Structural and Kinetic Characterization of Hyperthermophilic NADH-Dependent Persulfide Reductase from Archaeoglobus fulgidusRead the full article
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Analysis of a Methanogen and an Actinobacterium Dominating the Thermophilic Microbial Community of an Electromethanogenic Biocathode
Electromethanogenesis refers to the bioelectrochemical synthesis of methane from CO2 by biocathodes. In an electromethanogenic system using thermophilic microorganisms, metagenomic analysis along with quantitative real-time polymerase chain reaction and fluorescence in situ hybridization revealed that the biocathode microbiota was dominated by the methanogen Methanothermobacter sp. strain EMTCatA1 and the actinobacterium Coriobacteriaceae sp. strain EMTCatB1. RNA sequencing was used to compare the transcriptome profiles of each strain at the methane-producing biocathodes with those in an open circuit and with the methanogenesis inhibitor 2-bromoethanesulfonate (BrES). For the methanogen, genes related to hydrogenotrophic methanogenesis were highly expressed in a manner similar to those observed under H2-limited conditions. For the actinobacterium, the expression profiles of genes encoding multiheme c-type cytochromes and membrane-bound oxidoreductases suggested that the actinobacterium directly takes up electrons from the electrode. In both strains, various stress-related genes were commonly induced in the open-circuit biocathodes and biocathodes with BrES. This study provides a molecular inventory of the dominant species of an electromethanogenic biocathode with functional insights and therefore represents the first multiomics characterization of an electromethanogenic biocathode.
Performance Analysis and Microbial Community Evolution of In Situ Biological Biogas Upgrading with Increasing H2/CO2 Ratio
The effect of the amount of hydrogen supplied for the in situ biological biogas upgrading was investigated by monitoring the process and evolution of the microbial community. Two parallel reactors, operated at 37°C for 211 days, were continuously fed with sewage sludge at a constant organic loading rate of 1.5 gCOD∙(L∙d)-1 and hydrogen (H2). The molar ratio of H2/CO2 was progressively increased from 0.5 : 1 to 7 : 1 to convert carbon dioxide (CO2) into biomethane via hydrogenotrophic methanogenesis. Changes in the biogas composition become statistically different above the stoichiometric H2/CO2 ratio (4 : 1). At a H2/CO2 ratio of 7 : 1, the methane content in the biogas reached 90%, without adversely affecting degradation of the organic matter. The possibility of selecting, adapting, and enriching the original biomass with target-oriented microorganisms able to biologically convert CO2 into methane was verified: high throughput sequencing of 16S rRNA gene revealed that hydrogenotrophic methanogens, belonging to Methanolinea and Methanobacterium genera, were dominant. Based on the outcomes of this study, further optimization and engineering of this process is feasible and needed as a means to boost energy recovery from sludge treatment.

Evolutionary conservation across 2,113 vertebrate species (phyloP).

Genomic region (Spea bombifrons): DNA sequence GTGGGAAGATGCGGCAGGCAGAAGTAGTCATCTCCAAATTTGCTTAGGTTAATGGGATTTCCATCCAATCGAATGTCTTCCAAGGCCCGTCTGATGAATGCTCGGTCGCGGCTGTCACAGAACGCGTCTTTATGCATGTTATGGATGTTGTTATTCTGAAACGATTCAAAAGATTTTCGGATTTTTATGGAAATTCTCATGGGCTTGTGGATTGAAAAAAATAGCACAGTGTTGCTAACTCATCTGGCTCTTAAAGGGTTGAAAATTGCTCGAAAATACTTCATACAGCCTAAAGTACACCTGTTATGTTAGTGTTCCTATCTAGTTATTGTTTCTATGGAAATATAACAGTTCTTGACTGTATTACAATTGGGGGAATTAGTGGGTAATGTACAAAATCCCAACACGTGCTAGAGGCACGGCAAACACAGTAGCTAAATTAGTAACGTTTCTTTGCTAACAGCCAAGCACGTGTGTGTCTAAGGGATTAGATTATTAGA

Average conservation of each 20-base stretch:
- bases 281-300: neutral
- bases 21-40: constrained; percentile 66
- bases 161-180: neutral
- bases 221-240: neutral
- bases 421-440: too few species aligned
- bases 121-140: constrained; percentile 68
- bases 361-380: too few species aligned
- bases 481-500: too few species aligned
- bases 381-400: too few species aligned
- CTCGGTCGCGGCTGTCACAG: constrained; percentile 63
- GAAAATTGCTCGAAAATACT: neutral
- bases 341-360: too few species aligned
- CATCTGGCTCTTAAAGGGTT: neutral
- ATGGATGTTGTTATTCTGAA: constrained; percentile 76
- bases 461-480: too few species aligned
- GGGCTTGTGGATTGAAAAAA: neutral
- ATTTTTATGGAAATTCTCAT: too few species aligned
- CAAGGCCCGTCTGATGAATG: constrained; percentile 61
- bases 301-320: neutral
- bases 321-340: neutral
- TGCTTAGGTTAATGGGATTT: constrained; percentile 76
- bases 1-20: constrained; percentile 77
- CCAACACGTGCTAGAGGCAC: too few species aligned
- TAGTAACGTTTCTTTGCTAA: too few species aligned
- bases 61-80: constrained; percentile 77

Production of Poly(3-Hydroxybutyrate) by Haloarcula, Halorubrum, and Natrinema Haloarchaeal Genera Using Starch as a Carbon Source
Microbial production of bioplastics, derived from poly(3-hydroxybutyrate) (PHB), have provided a promising alternative towards plastic pollution. Compared to other extremophiles, halophilic archaea are considered as cell factories for PHB production by using renewable, inexpensive carbon sources, thus decreasing the fermentation cost. This study is aimed at screening 33 halophilic archaea isolated from three enrichment cultures from Tunisian hypersaline lake, Chott El Jerid, using starch as the sole carbon source by Nile Red/Sudan Black staining and further confirmed by PCR amplification of phaC and phaE polymerase genes. 14 isolates have been recognized as positive candidates for PHA production and detected during both seasons. The identification of these strains through 16S rRNA gene analyses showed their affiliation to Halorubrum, Natrinema, and Haloarcula genera. Among them, three PHB-producing strains, CEJ34-14, CEJ5-14, and CEJ48-10, related to Halorubrum chaoviator, Natrinema pallidum, and Haloarcula tradensis were found to be the best ones reaching values of 9.25, 7.11, and 1.42% of cell dry weight (CDW), respectively. Our findings highlighted that Halorubrum, Natrinema, and Haloarcula genera were promising candidates for PHB production using soluble starch as a carbon source under high salinity (250 g L-1 NaCl).